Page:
The full text on this page is automatically extracted from the file linked above and may contain errors and inconsistencies.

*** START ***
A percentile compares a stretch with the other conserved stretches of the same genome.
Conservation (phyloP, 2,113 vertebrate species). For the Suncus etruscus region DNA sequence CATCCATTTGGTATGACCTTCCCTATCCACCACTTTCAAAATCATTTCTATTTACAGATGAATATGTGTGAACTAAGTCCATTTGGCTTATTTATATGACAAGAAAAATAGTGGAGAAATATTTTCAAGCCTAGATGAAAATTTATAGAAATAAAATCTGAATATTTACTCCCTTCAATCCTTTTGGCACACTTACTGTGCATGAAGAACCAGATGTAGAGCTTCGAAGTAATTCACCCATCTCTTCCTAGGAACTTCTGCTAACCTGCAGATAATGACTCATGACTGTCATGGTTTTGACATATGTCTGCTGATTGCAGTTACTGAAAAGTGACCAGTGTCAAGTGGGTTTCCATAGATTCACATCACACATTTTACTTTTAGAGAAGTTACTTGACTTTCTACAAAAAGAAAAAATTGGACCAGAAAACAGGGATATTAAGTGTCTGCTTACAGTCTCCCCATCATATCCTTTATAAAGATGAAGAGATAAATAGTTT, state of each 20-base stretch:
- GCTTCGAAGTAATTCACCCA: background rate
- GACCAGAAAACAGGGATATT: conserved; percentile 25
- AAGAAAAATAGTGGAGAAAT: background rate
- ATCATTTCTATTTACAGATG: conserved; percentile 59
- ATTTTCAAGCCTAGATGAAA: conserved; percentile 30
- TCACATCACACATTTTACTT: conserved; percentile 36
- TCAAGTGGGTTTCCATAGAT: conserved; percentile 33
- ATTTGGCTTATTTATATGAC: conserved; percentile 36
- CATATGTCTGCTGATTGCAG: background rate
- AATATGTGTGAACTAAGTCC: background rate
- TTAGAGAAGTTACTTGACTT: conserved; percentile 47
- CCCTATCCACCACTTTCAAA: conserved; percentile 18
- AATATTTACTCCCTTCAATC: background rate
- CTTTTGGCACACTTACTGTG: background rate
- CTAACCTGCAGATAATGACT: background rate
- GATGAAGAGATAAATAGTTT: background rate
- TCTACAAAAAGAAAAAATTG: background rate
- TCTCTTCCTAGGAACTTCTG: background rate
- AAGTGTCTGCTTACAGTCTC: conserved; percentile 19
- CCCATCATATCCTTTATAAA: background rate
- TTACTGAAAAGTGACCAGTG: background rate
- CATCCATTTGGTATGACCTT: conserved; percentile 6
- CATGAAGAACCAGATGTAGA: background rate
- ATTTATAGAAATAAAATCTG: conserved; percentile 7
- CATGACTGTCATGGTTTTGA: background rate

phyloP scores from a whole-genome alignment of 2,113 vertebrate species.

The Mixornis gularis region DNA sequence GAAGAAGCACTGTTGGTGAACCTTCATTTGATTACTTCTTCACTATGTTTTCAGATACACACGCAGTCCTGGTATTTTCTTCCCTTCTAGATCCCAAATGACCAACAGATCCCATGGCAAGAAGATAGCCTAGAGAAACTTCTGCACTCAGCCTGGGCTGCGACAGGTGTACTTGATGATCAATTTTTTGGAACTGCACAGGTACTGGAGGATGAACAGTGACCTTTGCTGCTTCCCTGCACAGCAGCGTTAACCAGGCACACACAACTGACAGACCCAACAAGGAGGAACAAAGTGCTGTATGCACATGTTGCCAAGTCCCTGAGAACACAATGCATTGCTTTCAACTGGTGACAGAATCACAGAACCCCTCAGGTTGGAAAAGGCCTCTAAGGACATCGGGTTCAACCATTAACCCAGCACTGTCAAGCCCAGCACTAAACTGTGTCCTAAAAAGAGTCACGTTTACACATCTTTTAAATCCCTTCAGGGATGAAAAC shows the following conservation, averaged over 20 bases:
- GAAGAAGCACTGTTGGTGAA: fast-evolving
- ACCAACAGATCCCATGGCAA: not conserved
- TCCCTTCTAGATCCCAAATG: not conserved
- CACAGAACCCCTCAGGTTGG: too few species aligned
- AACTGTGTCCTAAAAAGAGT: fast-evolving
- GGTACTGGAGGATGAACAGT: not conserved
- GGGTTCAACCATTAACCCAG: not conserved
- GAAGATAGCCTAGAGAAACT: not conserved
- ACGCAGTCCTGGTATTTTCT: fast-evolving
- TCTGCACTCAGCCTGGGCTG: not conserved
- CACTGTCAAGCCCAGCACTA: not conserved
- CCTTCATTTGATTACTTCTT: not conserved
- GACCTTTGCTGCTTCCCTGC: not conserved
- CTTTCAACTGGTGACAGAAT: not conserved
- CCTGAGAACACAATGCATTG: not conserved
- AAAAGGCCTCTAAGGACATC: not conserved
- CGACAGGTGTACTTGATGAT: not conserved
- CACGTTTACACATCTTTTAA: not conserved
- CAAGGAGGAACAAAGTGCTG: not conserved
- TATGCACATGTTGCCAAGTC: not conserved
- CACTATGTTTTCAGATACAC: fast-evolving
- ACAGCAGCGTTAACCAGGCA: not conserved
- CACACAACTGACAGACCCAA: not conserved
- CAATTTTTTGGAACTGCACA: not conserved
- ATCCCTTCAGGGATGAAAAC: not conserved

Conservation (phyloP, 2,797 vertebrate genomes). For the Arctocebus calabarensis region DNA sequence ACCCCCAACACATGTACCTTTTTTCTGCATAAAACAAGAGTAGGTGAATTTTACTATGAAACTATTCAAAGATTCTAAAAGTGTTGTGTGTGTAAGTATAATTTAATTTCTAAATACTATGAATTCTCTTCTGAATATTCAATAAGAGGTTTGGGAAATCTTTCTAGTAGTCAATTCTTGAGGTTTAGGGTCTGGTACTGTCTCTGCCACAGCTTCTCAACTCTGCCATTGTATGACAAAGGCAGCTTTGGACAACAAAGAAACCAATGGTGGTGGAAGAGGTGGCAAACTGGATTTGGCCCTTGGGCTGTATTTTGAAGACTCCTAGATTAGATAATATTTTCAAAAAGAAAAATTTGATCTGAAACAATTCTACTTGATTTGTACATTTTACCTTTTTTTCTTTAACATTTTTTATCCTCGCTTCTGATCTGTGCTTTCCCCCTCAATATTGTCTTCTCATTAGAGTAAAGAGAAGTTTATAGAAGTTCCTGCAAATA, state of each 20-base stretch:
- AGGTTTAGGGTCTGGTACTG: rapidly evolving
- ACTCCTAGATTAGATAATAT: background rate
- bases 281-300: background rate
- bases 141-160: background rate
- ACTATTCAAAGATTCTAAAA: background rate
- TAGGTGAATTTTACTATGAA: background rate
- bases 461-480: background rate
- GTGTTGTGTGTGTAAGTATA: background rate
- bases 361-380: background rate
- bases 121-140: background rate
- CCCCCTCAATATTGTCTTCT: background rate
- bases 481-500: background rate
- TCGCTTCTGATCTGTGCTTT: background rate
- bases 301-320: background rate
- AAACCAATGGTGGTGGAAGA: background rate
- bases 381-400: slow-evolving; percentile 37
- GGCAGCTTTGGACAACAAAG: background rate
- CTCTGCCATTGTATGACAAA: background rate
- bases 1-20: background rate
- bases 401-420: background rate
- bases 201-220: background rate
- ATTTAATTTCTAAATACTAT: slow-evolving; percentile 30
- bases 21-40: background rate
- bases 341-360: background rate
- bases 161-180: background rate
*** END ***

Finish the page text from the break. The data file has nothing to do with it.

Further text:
March 29,* I9I4I4. RECOMMENDATIONS BY EXECUTIVE COMMITTEE OF FEDERAL OPEN MARKET COMMITTEE TO SECRETARY OF THE TREASURY Before making specific recommendations on the points mentioned by Under Secretary Bell in his letter of March 27, we should like to state certain general principles that are fundamental to our recommendations. The main objectives of Treasury financing policy and of credit administration, of course, are still the borrowing of the maximum possible amount from nonbank investors while maintaining an interest rate structure with a maximum market borrowing rate of 2 l/2 per cent. There is no question of our ability to maintain the maximum borrowing rate of 2 l/2 per cent, but we are still measurably short of the goal of maximum borrowing from nonbank investors. It seems to us that the Treasury's current estimates of sales to nonbank investors are too conservative in view of both the performance of the Treasury sales organization during the past two years and the amount of funds that are shown to be available by all estimates of current savings. The net absorption of Government securities by nonbank investors, exclusive of Federal agencies and trust funds, is forecast by the Treasury as 33 • 3 billion dollars for the calendar year 19^4* Since I I I will include three 941 drives and will begin and end with a drive, it seems likely that a larger amount of funds should be raised than in previous annual periods. In the year ending October 19^3* which included three drives, nonbank investors absorbed 3U-7 billion dollars of Government securities, and in the year ending February 1 U 4 * which also included three drives, nonbank investors 91absorbed about 36.ii. billion. It should be possible in 19^4-* therefore, for the Treasury to sell 36 billion dollars net to nonbank investors, and with continued improvement in the sales program this amount could be further increased. It is recognized that the figures given above include sales in the first and second drives, when some idle funds that are no longer available were reached. On the other hand, the organization of the drives has improved, and there has been considerable repayment of private debt, which is releasing funds and increasing the number of potential investors. The reduced rate of increase in national income this year should mean that nonbank investors will have less need to accumulate bank balances tha& in the past. For these reasons, we believe that Treasury estimates of sales to nonbank investors in I I J . are unduly low. Regardless of the amounts that may 944 be taken by nonbank investors, however, it is our opinion that sales to banks should be considered as residual financing, to which the Treasury should have recourse only as a matter of last resort. There is no question of the ability and the willingness- of the Reserve System to provide the reserve funds needed to assure the success of this residual financing whenever necessary. We believe, however, that direct bank financing should not be countenanced until even more vigorous efforts have been made to sell an increased amount of securities to nonbank investors and until the Treasury is in need of funds to - 2 - March 29, I9I4I4. maintain its working balance at the minimum level that it considers advisable. In view of the figures submitted in the tabulation accompanying Under Secretary Bellfs letter, it does not appear that the latter condition, can arise until after the fifth dirve and there is, therefore, time further to test present estimates of nonbank buying. In our opinion, the situation calls for (a) enlargement and strengthening of the sales organization, (b) changes in selling methods and security terms that will widen the nonbank market, and (c) increase in the bill rate* In selling securities to commercial banks further emphasis should be placed on bills rather than certificates and longer-term securities. Additional bills can be sold to banks, however, only if there is some increase in the rate. As wo have indicated before, we feel that the present rate on Treasury bills is out of line with the remainder of the pattern of rates and that an increase is justified in order to reestablish bills as a market instrument. With this background in mind, we should like to make the following recommendations on the points mentioned by Under Secretary Bell: 1. The goal for the fifth drive has been set at 16 billion dollars, and no comment is required. 2. do no direct we recommend with the May the August 1 For the reasons outlined above, we believe the Treasury should bank financing, at least until after the fifth drive. Therefore, that there be no offering of certificates for cash in connection 1 refunding, Decision as to a cash offering in connection with refunding should be deferred until after the fifth drive, 3. In our opinion and for the reasons outlined above, the rate on Treasury bills should be increased to l/2 of one per cent and the maturity extended to four months. By this means, not only would a more tenable market rate be established but the outstanding amount of bills could be increased by ij. billion dollars as funds are needed without increasing the present weekly offering of bills, L\.. We recommend that the basket in the fifth drive be the same as in the fourth drive except for the substitution of 2 per cent fully marketable bonds for 2 I/I4. per cent bonds of restricted marketability. We can see no point in placing restrictions on the eligibility of 2 per cent bonds for bank purchase. In order that these bonds may not become a vehicle for renewed speculative purchases, however, we recommend that the Treasury forcefully renew its stand on speculative subscriptions, loans by banks to finance such subscriptions, and on subscriptions by dealers, The Treasury may wish also to consider the inclusion of 1 l/i; per cent notes in the drive as an - 3 - March 2 9 , I9I4I+ funds from additional means of obtaining/nonbank investors who are not interested in the rate on certificates or in the form of Series C notes and who do not wish to invest in longer-term securities. 5« Our opinion would be that the drive should begin on May 23 or 29 and should cover a period of three weeks, but on this point we believe that the recommendations of the sales organization should be decisive, 60 YIe recommend that nonbaiik investors be permitted to purchase securities in the drive on a partial-^ payment plan. Such purchases by insurance companies, savings banks, and pension funds, which will be in relatively large amounts, could be handled by the Treasury* Such purchases by other investors (minimum $500) could be handled by commercial banks on the basis that the maximum rate charged would not exceed the rate on the securities • We also recommend that the lowest denomination on marketable bonds be placed at $100 in order to meet tho needs of small investors who for one reason or another do not wish to place all of their funds in savings bonds. As a corollary to this recommendation and in view of the manpower and paper shortage, we recommend that the lowest denomination on Series G bonds be increased to $500 and on Series E bonds to $50. 7. We recommend that each commercial bank be permitted to increase its holdings of otherwise ineligible bonds to the smaller of the following amounts: (1) $^00,000 or (2) 20 per cent of its total of savings deposits and time certificates of deposit of individuals. The inclusion of individual certificates of deposit is recommended because in some areas of the country it is customary " o use this type of instrument instead of savings pass books. t The $100,000 limit on holdings of Series F and G savings bonds would, olf course, continue,